Tuesday, 16 November 2010

From Knowing Me, Knowing You to a-ha

Today The Beatles finally agreed to the inevitable, selling their back catalogue on iTunes (Apple on Apple). Anyone who loves pop music and doesn't acknowledge the Liverpudlian foursome's contribution is a moron but why are all Beatles fans into rock music? Perhaps it's a generational thing, but I don't know anyone hooked on the Fab Four with an interest in fab pop. This makes me wonder if Revolver (1966) or Sgt. Pepper's Lonely Hearts Club Band (1967) could count as the greatest pop album of all time.

I've no doubt shot myself in the foot having suggested that Thomas Dolby's slightly obscure The Golden Age of Wireless represents the highpoint of turn-of-the-1980s synthpop, but I'd like to put forward Abba's The Visitors as the best pop album ever. An outstanding roster of hits, including Take a Chance On Me, Gimme! Gimme! Gimme! (A Man after Midnight), Lay All Your Love On Me, has its high point with my favourite single of all time, The Winner Takes It All.

In the wake of well-documented splits within the band, this poppiest of pop groups aired its marital trauma for all the world to hear; it's heartbreaking to think of the words put into the mouths of performers Agnetha Falkstog and Anni-Frid Lyngstad from the opening, 'I don't wanna talk/ About the things we've gone through...', to lines 'But tell me does she kiss/ Like I used to kiss you?' and 'Somewhere deep inside/ You must know I miss you'.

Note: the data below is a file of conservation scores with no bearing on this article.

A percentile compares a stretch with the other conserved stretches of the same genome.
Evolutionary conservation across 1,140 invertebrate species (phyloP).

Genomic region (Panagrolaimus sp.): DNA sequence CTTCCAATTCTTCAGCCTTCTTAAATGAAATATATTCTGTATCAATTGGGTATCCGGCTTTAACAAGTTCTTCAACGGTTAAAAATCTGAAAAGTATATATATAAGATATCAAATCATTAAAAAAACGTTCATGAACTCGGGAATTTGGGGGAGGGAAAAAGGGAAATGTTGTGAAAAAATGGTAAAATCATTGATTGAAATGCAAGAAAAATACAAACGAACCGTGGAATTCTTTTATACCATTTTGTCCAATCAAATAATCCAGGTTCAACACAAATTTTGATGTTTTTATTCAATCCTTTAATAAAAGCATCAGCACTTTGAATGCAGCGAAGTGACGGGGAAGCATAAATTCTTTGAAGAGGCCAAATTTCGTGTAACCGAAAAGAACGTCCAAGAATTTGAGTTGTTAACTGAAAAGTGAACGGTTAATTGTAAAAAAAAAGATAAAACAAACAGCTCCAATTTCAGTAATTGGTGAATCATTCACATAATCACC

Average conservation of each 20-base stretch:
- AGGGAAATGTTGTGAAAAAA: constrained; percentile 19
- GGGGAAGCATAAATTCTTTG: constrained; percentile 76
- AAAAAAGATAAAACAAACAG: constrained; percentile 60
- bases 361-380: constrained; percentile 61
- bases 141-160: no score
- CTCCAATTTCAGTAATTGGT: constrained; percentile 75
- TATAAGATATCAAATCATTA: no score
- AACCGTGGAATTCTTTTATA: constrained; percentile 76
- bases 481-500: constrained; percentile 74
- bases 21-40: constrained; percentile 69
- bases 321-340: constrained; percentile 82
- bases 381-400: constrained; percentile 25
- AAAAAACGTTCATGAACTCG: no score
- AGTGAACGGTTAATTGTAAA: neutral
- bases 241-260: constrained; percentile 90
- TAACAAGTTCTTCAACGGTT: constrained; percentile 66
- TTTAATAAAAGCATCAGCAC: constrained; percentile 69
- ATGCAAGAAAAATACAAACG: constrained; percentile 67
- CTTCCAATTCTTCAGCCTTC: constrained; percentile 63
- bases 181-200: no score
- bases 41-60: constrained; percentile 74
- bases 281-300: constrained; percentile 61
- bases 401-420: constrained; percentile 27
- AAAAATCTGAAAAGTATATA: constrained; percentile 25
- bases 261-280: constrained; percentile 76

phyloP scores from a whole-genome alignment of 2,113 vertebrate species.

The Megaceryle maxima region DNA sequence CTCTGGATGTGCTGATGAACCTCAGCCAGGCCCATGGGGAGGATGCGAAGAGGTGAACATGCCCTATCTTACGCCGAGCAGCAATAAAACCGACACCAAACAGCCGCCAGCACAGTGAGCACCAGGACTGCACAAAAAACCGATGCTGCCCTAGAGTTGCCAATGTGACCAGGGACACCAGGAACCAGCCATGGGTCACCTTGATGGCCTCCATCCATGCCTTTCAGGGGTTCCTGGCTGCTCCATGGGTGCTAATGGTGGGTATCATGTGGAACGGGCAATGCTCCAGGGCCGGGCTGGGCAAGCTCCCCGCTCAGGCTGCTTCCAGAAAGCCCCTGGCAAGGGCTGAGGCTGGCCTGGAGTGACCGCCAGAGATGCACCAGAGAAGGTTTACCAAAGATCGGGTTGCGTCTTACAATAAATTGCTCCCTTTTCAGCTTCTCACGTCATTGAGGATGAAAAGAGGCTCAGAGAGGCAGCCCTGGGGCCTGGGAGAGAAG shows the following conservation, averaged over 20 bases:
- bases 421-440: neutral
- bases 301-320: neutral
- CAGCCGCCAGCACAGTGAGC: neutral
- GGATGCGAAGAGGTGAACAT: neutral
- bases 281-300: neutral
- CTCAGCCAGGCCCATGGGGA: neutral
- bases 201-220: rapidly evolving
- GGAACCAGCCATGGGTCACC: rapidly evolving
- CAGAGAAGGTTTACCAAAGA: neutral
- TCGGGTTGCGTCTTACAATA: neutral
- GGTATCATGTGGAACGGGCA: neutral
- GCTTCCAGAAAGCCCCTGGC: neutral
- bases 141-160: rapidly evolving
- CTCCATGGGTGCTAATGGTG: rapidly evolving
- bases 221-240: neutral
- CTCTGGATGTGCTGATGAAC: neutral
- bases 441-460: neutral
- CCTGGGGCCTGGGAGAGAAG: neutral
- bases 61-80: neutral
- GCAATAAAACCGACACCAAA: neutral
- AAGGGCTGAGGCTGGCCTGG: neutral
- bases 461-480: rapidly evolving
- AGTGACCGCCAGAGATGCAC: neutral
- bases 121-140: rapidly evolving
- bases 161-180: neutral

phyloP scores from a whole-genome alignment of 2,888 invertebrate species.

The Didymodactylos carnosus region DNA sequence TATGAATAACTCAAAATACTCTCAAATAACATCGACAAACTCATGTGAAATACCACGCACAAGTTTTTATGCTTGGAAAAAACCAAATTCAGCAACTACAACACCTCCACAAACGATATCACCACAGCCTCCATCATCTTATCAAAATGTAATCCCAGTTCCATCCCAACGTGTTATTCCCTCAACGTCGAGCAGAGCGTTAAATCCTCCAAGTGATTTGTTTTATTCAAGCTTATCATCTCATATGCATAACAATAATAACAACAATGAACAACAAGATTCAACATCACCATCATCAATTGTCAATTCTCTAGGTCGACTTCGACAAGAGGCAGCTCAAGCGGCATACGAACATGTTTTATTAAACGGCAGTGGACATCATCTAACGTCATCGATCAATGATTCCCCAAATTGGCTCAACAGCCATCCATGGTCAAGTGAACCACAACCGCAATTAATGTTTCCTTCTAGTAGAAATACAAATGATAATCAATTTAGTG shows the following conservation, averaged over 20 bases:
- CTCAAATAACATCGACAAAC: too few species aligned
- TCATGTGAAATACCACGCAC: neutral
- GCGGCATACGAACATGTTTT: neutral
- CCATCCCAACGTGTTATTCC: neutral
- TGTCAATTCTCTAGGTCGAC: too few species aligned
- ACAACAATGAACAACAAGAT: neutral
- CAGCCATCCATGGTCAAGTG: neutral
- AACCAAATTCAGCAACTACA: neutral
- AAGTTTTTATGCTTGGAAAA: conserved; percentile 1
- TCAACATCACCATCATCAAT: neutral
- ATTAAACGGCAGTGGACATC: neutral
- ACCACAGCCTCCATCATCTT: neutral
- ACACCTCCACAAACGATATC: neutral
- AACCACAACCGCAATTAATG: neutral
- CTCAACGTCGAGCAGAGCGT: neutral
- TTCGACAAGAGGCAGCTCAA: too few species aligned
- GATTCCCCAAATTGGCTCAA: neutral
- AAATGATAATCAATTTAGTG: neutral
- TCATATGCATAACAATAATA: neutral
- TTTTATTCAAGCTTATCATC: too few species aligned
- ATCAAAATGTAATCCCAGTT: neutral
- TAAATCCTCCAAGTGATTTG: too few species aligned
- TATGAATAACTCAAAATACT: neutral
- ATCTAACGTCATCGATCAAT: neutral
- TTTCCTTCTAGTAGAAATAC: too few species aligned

This was the spirit songwriters Benny Anderson and Bjorn Ulvaeus took into their eighth, and final, studio album, creating an unlikely masterpiece. (The only other group I can think of who quit on the heels of their best album is Gangway.) The Visitors, much like The Golden Age of Wireless, pitches the battleground of relationships against global politics. While Dolby's is the more modern album, with its overt use of synths for their own sake, thematically The Golden Age... is the more backward-looking as it harks back to the Second World War, while Abba's 1981 work is set against the backdrop of the contemporary Cold War.

It's a template that has been followed most succesfully by a-ha on album Scoundrel Days (1986), from angular, titular, opener through excellent single I've Been Losing You and epic The Weight of the Wind to the lighter ending, tonally and emotionally; Maybe Maybe for Abba's Two for the Price of One. (Abba, a-ha and Gangway are all Scandinavian - the full compliment of Swedes, Norwegians and Danes, respectively - make of that what you will; I no doubt will make something of it at some point.) Abba would still produce one great, autobiographical, single - The Day Before You Came - before calling it a day. Remarkably, it's a decision they've never gone back on.

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